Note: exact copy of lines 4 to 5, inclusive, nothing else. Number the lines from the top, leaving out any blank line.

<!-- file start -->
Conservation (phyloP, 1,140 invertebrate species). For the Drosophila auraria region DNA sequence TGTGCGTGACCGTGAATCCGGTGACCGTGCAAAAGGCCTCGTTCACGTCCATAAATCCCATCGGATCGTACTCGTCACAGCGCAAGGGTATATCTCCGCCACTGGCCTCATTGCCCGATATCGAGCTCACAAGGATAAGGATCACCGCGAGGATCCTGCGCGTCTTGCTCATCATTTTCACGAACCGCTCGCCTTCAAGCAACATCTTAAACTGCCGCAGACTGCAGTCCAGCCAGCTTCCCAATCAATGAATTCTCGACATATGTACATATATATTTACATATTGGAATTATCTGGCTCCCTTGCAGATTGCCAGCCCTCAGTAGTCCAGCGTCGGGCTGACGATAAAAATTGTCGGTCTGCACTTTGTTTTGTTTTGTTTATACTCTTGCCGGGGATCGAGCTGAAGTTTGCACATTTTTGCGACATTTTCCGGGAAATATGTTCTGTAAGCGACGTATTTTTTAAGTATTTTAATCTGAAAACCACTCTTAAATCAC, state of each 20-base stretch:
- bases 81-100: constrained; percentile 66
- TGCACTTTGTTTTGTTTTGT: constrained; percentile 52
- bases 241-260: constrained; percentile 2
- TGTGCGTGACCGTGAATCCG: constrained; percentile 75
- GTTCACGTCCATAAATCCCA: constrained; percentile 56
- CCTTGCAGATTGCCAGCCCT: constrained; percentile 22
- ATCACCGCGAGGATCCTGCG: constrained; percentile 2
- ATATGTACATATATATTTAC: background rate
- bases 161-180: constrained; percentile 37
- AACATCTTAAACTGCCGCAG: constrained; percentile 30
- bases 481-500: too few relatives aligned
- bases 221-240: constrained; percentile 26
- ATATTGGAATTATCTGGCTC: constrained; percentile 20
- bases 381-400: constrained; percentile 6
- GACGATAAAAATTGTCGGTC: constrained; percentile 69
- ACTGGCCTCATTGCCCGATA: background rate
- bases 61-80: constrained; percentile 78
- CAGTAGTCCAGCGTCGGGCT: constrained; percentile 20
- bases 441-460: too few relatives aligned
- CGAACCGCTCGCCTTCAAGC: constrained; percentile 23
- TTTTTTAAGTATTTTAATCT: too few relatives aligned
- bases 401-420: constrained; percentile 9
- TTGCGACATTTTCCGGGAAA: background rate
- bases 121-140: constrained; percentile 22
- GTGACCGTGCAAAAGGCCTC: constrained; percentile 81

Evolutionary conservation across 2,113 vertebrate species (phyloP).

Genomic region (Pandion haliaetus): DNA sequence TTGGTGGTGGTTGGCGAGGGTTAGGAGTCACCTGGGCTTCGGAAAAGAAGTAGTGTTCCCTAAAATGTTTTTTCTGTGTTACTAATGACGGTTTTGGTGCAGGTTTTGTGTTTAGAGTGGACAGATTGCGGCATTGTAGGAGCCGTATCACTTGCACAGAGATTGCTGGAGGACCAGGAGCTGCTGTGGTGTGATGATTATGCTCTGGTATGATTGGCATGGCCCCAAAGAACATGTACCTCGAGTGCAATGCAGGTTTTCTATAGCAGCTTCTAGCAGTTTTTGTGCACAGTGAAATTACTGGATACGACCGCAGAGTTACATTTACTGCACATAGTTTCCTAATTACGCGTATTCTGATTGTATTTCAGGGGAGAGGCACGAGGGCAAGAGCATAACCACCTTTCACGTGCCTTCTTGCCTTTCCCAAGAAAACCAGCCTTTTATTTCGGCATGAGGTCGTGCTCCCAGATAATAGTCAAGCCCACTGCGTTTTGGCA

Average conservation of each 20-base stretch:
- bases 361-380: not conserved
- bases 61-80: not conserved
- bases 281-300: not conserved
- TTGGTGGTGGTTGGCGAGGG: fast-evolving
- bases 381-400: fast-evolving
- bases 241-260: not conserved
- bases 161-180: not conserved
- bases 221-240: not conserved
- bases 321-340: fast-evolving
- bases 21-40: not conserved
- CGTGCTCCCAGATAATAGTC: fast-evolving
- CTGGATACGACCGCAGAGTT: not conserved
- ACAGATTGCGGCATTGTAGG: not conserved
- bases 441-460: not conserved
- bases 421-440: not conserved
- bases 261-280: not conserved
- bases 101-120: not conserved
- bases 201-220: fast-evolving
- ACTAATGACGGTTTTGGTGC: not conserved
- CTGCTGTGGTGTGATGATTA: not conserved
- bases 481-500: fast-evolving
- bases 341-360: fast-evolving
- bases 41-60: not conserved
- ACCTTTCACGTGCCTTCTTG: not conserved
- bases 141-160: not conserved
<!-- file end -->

- bases 241-260: constrained; percentile 2
- TGTGCGTGACCGTGAATCCG: constrained; percentile 75